prep outline 1 - Name Lindsay Gerhart Date Preparation...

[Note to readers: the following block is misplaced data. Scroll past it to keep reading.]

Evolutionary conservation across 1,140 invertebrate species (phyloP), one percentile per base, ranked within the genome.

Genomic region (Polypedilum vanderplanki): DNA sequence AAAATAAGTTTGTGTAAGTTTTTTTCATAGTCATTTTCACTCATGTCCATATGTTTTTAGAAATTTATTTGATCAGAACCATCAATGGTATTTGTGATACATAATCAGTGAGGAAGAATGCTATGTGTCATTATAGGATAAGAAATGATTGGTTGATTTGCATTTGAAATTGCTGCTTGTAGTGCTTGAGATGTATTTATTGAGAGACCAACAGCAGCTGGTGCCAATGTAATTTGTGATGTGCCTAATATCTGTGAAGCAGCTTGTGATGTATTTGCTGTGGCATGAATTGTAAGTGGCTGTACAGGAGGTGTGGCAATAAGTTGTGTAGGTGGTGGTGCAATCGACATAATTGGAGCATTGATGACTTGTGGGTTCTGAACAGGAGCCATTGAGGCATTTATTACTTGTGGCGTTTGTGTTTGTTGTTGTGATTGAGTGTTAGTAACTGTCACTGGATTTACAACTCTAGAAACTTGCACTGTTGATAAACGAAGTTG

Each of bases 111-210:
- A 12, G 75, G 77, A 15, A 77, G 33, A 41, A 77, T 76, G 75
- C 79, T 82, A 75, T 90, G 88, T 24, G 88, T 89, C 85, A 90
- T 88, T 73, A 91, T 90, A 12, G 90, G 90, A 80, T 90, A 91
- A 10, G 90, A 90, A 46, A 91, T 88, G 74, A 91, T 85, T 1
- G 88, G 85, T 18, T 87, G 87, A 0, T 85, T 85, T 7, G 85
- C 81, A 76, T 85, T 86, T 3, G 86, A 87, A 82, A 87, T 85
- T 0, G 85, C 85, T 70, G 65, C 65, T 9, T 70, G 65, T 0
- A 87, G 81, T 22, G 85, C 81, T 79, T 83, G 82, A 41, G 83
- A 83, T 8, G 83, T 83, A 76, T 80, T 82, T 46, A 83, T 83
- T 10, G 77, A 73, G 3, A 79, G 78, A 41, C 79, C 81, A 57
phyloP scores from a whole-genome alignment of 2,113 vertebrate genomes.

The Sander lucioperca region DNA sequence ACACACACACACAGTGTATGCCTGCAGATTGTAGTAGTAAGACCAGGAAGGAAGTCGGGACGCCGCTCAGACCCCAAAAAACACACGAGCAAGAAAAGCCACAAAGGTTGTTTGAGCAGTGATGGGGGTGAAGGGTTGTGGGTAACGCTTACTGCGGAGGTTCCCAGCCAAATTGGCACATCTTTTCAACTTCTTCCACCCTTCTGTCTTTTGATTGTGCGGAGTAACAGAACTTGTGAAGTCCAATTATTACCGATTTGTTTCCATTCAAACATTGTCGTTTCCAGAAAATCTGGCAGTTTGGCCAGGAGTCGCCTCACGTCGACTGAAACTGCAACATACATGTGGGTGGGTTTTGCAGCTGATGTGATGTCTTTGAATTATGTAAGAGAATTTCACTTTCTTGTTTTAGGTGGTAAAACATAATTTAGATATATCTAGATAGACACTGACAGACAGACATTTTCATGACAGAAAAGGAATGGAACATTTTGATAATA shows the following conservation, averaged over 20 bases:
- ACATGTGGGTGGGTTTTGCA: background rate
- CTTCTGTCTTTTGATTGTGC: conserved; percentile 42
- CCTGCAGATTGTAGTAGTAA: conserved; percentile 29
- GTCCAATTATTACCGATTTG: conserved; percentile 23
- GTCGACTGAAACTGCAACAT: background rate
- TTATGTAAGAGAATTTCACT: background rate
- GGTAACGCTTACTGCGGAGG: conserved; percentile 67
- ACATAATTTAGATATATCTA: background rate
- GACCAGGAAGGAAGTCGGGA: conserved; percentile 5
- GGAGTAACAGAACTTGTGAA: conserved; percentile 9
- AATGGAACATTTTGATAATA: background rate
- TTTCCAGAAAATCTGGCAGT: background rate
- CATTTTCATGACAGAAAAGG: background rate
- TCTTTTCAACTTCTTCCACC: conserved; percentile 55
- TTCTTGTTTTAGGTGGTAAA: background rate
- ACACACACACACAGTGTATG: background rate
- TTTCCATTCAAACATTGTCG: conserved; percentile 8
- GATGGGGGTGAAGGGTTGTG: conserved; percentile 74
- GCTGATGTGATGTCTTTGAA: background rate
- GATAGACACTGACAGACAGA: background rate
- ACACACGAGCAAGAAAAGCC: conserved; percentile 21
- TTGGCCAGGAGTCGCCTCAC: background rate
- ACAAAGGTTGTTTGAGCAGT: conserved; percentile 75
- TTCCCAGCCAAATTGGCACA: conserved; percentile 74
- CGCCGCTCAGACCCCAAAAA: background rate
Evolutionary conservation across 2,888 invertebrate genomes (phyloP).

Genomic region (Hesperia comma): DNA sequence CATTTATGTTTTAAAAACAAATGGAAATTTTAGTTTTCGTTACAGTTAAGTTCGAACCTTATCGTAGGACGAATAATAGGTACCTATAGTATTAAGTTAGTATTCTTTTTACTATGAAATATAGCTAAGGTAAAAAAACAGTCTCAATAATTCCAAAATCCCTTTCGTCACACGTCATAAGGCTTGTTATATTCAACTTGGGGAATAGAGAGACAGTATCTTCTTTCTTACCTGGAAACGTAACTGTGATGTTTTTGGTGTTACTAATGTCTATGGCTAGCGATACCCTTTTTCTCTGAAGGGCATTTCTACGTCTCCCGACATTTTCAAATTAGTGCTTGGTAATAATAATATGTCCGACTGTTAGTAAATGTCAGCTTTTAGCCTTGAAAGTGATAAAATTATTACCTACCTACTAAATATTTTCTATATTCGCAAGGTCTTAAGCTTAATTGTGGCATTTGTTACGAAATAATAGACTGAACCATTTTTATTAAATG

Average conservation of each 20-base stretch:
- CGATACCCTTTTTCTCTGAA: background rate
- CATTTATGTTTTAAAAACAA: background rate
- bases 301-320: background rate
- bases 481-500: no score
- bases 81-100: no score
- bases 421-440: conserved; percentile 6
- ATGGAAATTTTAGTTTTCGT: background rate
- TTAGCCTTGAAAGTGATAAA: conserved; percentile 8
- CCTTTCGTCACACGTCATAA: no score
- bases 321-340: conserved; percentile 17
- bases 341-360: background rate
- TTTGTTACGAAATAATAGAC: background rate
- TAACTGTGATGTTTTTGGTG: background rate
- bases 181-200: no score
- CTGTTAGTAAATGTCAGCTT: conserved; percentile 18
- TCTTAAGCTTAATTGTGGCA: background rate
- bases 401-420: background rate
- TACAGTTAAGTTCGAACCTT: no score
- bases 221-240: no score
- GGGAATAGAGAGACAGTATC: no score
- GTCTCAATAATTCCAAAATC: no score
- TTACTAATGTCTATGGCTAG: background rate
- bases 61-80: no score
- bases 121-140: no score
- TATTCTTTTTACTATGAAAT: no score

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Name: Lindsay Gerhart Date: 2/20/2008 Preparation Outline- No Child Left Behind I. Introduction a. Would you believe me if I told you only 4 in 100 high school students could perform at their appropriate grade level in math or reading? What if I said that some 6,000 of 9,000 public schools in California would be considered not proficient and would possibly have to close down? In addition, 441 schools could have to close down in Florida or 44 in Maryland- NO, in Baltimore alone. It doesn’t matter if you believe me, because they’re true. These statistics are according to an article in the New York Times entitled “Failing schools strain to meet U.S. standard” written by Diana Schemo. b. Today I’m going to discuss one of the most well-known and most controversial school reforms in the United States, No Child Left Behind. c. While this may or may not affect you immediately, it will affect you when your children are in school, when you’re paying school taxes, and when you’re hiring applicants and hoping they had a good education. d. I’m getting my degree here at Penn State in Elementary Education and Math with the hopes of teaching Middle School Math when I graduate. No Child Left Behind will affect what, whom, and how I have to teach. While it will affect me more directly than others, it will also affect my children and the allocation of my money in the form of school taxes, which affects almost everyone. e. Today, I want to explain to you the law of No Child Left Behind so you can leave today with a better understanding of the struggles that public schools are facing both with and without No Child Left Behind. [In order to understand how NCLB affects our schools, I will explain the basis of the law itself.] II. Body a. According to the U.S. Department of Education via ed.gov, No Child Left behind is designed to be based on four pillars: stronger accountability for results, more freedom for states and communities, proven education methods, and more choices for parents i. The first pillar I mentioned was stronger accountability for results . The schools are working closely with students to monitor individual progress as judged by specific state tests. According to whitehouse.gov, the state requirements are to determine what every child should know in grades 3-8 in the subjects of reading and math. This progress is to be measured every year for every student.
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